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There's something naïve about making a movie called New York, I Love You, or maybe it's just redundant. Couldn't every Woody Allen movie, even the ones set in France, be called New York, I Love You? Couldn't most of the Martin Scorsese movies, even Taxi Driver?
This movie is a 10-director effort-an anthology of short films with a couple of actors making their directorial debuts. As it stands, New York, I Love You is about half-good and half-bad, and as we all remember from elementary school, 50 percent is not a passing grade.
The best sequence comes from director Fatih Akin-a story about a dying artist who falls in love with the Chinese girl who cooks up herbal remedies for him, and which could work even if the sound in the movie theater went out. Refreshingly, Akin has cast actors we've never heard of-one of the least charming things about New York, I Love You is the way it encourages you to go, "Oh, my gosh! A movie star!" every time an actor we've seen before comes on the screen.
The movie is rated R for what I think was some nudity, although it was dark, and plenty of bad language of the kind that goes on as constant background chatter in the Big Apple.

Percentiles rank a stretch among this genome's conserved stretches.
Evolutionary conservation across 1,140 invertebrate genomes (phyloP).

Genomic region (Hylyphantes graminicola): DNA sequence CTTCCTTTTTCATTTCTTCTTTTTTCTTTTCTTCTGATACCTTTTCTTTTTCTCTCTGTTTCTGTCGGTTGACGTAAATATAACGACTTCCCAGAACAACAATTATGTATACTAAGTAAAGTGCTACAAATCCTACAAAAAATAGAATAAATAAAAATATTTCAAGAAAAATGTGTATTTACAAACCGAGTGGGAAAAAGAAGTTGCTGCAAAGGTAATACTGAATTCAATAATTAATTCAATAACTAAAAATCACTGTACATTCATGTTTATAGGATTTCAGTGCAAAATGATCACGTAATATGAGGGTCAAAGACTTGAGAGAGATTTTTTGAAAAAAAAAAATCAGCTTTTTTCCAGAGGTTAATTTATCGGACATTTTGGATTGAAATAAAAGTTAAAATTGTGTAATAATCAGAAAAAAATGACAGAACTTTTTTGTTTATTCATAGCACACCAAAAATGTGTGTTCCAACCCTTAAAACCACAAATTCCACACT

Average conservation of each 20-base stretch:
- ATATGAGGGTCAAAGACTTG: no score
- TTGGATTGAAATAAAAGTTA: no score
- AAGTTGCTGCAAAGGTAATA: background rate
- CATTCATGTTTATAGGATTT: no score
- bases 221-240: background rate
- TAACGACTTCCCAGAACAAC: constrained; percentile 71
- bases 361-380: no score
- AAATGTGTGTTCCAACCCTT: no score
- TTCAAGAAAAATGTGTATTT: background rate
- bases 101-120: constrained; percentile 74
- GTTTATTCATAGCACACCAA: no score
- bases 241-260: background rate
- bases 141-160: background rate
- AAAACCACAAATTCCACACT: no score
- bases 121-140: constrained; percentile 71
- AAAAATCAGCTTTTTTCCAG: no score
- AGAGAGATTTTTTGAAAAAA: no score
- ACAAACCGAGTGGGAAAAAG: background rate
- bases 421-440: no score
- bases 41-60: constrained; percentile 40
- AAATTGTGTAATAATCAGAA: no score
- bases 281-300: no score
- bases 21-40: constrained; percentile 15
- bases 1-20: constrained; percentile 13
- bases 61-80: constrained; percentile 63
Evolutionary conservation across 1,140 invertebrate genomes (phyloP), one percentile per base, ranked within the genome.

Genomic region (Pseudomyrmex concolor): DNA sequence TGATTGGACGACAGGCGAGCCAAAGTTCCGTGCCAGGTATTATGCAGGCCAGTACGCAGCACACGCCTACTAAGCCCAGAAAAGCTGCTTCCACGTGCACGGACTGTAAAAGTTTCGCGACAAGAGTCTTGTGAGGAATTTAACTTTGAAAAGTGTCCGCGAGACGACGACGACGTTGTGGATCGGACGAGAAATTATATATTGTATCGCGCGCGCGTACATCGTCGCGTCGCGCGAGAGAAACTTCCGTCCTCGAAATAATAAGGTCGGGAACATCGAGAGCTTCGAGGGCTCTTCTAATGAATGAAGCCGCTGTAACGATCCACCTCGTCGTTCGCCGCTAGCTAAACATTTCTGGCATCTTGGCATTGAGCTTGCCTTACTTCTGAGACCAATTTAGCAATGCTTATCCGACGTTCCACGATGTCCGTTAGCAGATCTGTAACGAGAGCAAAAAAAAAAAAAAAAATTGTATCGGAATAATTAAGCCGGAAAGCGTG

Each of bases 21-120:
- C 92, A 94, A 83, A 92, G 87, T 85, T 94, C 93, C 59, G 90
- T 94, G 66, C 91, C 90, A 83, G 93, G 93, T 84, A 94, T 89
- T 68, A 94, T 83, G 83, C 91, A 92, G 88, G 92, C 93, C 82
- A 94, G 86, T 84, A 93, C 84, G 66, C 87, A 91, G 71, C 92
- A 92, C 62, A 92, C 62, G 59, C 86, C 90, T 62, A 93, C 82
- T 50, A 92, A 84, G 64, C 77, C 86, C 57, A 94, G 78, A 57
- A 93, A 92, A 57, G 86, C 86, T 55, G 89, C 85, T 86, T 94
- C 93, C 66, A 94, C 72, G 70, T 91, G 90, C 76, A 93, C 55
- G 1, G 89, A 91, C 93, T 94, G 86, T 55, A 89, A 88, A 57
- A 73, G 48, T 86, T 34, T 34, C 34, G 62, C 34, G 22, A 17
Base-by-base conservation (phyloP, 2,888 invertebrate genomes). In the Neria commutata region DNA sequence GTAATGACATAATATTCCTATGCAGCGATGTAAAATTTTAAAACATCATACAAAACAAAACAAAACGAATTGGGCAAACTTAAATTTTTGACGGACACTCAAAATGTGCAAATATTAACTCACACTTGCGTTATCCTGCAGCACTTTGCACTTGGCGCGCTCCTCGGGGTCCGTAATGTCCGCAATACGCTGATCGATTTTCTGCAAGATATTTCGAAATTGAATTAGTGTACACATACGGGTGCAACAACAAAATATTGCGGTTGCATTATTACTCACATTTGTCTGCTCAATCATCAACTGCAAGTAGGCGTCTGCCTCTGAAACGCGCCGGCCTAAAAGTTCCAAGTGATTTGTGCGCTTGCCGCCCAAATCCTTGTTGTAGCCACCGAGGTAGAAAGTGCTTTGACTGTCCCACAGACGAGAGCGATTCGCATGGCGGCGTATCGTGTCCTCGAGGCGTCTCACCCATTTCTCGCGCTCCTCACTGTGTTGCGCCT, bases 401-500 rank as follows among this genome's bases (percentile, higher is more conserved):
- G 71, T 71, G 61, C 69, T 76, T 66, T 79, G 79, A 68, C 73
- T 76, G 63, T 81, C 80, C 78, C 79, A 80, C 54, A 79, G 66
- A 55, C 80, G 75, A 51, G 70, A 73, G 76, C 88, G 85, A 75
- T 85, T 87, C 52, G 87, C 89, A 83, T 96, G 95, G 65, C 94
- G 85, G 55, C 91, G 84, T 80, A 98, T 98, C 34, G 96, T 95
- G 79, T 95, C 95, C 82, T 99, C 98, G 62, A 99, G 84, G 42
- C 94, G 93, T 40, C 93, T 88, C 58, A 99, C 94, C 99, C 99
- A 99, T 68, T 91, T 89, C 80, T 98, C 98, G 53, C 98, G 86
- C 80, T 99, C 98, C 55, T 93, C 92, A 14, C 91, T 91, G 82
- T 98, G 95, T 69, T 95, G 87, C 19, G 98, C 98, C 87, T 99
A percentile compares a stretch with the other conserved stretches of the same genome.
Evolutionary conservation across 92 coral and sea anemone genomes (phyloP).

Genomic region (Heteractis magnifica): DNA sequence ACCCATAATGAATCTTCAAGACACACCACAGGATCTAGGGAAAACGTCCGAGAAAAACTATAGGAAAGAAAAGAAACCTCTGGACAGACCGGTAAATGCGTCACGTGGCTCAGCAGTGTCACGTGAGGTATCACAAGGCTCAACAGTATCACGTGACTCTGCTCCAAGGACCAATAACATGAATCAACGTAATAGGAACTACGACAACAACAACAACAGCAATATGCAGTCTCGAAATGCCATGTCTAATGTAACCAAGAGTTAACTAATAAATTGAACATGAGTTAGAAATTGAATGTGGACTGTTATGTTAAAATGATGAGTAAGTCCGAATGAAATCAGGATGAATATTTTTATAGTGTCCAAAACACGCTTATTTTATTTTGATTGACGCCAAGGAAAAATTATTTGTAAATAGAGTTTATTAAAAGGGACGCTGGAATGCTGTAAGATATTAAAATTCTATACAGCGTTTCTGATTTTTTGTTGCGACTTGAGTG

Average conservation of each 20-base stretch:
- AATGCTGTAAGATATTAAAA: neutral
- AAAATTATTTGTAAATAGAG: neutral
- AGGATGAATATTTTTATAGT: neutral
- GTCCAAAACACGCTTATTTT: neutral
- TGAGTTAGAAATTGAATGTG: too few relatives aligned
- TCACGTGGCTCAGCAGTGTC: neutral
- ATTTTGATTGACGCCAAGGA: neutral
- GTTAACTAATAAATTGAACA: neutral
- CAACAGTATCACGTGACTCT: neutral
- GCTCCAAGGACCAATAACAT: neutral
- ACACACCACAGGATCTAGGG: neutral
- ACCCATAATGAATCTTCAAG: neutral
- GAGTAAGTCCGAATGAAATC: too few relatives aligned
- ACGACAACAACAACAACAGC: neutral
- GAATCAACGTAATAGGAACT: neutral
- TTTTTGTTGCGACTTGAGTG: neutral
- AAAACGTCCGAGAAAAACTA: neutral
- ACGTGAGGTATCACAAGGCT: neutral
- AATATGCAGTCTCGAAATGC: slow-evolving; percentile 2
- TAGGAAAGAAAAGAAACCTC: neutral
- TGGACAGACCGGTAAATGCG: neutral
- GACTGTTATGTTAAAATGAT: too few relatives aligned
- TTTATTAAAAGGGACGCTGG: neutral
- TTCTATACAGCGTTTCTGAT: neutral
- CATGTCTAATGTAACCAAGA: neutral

The real problem with the film is that the producers appear to have told the directors to make whatever movie they wanted, as long as it was set in New York. Thus, we get Mira Nair and Natalie Portman, who make ethnic-people-are-special movies, and then we get Brett Rattner, who makes a thuddingly unfunny teen sex comedy. These movies do not look right when placed next to each other.
Israeli filmmaker Yvan Attal gets it right with an O. Henryish love story, beautifully performed by Chris Cooper and Robin Wright Penn, and his and Akin's segments could probably hold up the movie if everybody else had been encouraged to go in a similar direction.
Still, producers Tristan Carne and Emmanuel Benbihy will not be stopped-the duo produced Paris, je t'aime and are due to hit Shanghai, Rio, and Jerusalem, too. What? No Detroit?